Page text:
I therefore give you my last boon: You will grow up happy, but a little poor. This will teach you the value of wealth. I will surround you with great teachers. They will be far more complex, far more interesting, and above all far sadder, than you will ever be. You will be boring compared to them, John Mallory, but their stories will inevitably end, and yours will go on. You will be just down-on-your-luck enough, just unremarkable enough, and just white enough, to grow up with enough self-confidence to achieve literally any crazy idea you come up with.
Consider the gummy bear, the employer implored to John Mallory. So many of them, even in a single bag. Who knows how many there are in the world? Where do they all come from?
John Mallory’s Uncle Jim was an ordinary man. He did not have superhuman strength or superhuman speed, he could not read minds, or shoot laser beams from his eyes, or control the weather, or commune with animals. However, lacking the superhuman abilities found in the heroes of traditional comic book fare, and unaccustomed to the dangerous living conditions that are part and parcel to urban living, his Uncle Jim was nonetheless the most heroic individual he ever had the honor of knowing.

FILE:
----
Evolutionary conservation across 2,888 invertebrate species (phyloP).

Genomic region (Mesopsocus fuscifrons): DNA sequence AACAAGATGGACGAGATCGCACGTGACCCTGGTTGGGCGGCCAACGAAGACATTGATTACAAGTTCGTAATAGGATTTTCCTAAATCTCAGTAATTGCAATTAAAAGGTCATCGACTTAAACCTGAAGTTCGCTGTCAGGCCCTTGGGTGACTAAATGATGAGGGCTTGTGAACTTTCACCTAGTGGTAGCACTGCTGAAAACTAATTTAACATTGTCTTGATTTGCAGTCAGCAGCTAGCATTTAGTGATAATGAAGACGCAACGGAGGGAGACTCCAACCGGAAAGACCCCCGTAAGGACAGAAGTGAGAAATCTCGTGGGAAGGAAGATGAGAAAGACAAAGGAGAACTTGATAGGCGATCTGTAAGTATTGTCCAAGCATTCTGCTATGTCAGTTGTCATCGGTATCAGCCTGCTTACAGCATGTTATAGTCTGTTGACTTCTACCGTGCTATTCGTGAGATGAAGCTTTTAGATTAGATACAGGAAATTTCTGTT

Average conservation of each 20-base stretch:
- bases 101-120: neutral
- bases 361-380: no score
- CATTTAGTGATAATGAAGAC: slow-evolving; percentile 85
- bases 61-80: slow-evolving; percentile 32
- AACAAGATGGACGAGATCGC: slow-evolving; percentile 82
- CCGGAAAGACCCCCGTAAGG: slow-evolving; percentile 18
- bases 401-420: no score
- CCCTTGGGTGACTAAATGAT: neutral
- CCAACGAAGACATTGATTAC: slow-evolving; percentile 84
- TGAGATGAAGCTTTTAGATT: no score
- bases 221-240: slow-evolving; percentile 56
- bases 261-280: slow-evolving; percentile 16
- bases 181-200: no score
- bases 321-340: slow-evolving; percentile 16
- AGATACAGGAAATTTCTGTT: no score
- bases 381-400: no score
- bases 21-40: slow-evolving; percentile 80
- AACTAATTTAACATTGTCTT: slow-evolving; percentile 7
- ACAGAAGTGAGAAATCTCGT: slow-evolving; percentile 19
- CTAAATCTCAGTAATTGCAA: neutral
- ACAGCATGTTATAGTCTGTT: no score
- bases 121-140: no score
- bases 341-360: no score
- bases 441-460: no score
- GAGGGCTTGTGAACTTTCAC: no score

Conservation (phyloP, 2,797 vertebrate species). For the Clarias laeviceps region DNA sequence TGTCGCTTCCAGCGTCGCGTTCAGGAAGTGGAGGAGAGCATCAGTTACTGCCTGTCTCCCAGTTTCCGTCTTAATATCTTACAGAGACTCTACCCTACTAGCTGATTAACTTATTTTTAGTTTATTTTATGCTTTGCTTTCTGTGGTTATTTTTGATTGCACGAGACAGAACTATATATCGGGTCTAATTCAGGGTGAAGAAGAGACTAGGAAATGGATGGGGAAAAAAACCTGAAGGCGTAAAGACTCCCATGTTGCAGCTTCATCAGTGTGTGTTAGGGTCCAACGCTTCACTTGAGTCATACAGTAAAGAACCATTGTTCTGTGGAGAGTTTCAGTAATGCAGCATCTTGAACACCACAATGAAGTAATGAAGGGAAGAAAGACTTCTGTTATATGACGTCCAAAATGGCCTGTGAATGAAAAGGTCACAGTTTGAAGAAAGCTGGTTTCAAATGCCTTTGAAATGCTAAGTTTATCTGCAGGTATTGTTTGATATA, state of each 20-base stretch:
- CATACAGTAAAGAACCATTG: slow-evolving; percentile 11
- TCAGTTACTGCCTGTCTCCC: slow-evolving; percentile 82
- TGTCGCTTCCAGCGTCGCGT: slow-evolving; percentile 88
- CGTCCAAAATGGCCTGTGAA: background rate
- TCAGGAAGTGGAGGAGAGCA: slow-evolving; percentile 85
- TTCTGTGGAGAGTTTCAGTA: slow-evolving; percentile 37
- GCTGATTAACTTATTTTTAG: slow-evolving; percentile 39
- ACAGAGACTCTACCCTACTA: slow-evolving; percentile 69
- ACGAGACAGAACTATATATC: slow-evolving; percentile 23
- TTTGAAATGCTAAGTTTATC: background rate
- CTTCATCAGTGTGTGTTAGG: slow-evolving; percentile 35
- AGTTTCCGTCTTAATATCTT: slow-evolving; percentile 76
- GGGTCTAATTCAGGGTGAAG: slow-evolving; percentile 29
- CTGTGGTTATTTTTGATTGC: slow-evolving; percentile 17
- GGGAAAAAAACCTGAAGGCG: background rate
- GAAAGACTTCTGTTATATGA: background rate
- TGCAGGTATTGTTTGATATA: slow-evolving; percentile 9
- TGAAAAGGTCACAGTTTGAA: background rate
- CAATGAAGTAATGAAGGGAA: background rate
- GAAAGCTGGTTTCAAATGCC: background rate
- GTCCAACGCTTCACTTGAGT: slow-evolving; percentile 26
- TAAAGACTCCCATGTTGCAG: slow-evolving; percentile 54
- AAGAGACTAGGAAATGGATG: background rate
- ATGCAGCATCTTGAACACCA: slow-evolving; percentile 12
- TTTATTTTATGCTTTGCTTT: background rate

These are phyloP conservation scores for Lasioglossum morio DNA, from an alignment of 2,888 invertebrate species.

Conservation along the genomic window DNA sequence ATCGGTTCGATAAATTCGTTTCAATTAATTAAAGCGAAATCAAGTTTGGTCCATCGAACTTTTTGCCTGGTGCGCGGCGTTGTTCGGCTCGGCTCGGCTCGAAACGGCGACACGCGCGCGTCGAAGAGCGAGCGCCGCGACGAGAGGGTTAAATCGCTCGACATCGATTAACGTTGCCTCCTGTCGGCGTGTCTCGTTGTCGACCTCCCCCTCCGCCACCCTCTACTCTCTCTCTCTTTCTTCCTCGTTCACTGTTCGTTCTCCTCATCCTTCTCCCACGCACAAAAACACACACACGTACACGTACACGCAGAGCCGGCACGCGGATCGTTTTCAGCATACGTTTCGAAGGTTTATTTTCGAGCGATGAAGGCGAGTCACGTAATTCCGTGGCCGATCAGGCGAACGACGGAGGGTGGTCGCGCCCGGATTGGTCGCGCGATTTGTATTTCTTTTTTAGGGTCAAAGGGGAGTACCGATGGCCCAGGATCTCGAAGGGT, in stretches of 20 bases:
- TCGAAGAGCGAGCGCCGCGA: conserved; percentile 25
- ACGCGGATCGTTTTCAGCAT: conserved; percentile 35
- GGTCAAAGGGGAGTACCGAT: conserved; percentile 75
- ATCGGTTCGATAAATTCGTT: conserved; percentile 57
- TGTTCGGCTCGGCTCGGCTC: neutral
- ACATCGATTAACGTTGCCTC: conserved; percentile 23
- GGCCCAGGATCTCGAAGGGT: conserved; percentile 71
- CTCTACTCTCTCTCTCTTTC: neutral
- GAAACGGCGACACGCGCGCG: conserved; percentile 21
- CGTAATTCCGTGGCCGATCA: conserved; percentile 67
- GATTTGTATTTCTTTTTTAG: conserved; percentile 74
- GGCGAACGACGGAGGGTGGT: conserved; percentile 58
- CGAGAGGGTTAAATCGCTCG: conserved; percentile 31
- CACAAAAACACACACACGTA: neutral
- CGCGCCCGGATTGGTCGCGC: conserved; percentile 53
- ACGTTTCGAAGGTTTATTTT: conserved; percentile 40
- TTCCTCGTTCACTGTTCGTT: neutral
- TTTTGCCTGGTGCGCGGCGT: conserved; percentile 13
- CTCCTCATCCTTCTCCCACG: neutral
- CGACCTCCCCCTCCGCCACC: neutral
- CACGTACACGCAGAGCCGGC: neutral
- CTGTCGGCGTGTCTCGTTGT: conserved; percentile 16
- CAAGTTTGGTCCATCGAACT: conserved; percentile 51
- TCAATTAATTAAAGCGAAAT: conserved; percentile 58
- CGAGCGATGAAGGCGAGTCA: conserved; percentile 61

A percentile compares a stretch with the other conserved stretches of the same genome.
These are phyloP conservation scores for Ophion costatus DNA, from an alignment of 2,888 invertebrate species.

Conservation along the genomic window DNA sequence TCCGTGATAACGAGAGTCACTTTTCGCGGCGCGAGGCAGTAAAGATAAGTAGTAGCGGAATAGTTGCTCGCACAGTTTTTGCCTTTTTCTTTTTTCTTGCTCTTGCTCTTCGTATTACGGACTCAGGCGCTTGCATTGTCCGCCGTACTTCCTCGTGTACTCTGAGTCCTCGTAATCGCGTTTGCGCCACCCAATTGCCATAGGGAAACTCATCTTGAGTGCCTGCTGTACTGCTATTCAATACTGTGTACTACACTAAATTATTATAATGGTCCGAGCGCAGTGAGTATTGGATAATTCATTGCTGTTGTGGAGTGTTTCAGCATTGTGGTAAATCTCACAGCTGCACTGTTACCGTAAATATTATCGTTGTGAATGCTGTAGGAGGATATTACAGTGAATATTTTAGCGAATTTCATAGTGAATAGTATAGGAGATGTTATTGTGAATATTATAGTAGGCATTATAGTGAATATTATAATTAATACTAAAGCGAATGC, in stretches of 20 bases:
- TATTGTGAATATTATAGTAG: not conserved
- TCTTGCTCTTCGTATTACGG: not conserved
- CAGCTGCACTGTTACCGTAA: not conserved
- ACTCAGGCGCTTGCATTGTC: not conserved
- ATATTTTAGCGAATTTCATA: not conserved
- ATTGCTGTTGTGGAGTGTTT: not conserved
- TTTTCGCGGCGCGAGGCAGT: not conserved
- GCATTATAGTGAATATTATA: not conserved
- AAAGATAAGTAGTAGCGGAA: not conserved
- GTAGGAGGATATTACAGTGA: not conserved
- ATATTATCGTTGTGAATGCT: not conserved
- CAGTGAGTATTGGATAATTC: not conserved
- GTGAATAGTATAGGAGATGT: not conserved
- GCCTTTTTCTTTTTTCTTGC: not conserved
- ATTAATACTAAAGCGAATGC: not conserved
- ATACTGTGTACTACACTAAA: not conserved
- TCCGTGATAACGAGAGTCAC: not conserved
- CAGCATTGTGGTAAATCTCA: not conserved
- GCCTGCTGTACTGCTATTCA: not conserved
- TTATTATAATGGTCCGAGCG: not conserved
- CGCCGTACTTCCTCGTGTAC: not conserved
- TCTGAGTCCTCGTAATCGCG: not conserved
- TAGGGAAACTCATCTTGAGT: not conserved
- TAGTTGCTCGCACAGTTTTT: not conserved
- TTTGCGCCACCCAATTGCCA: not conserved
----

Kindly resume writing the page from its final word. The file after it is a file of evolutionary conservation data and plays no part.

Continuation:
He knew he was a smart boy for his age, and his mother always told him so. She would say “You’re a very smart boy, you know,” or he would say, “You know, I’m pretty smart for my age, don’t you think?” and she would agree, but then she would add a small caveat to that statement: “You’re smart for any age.”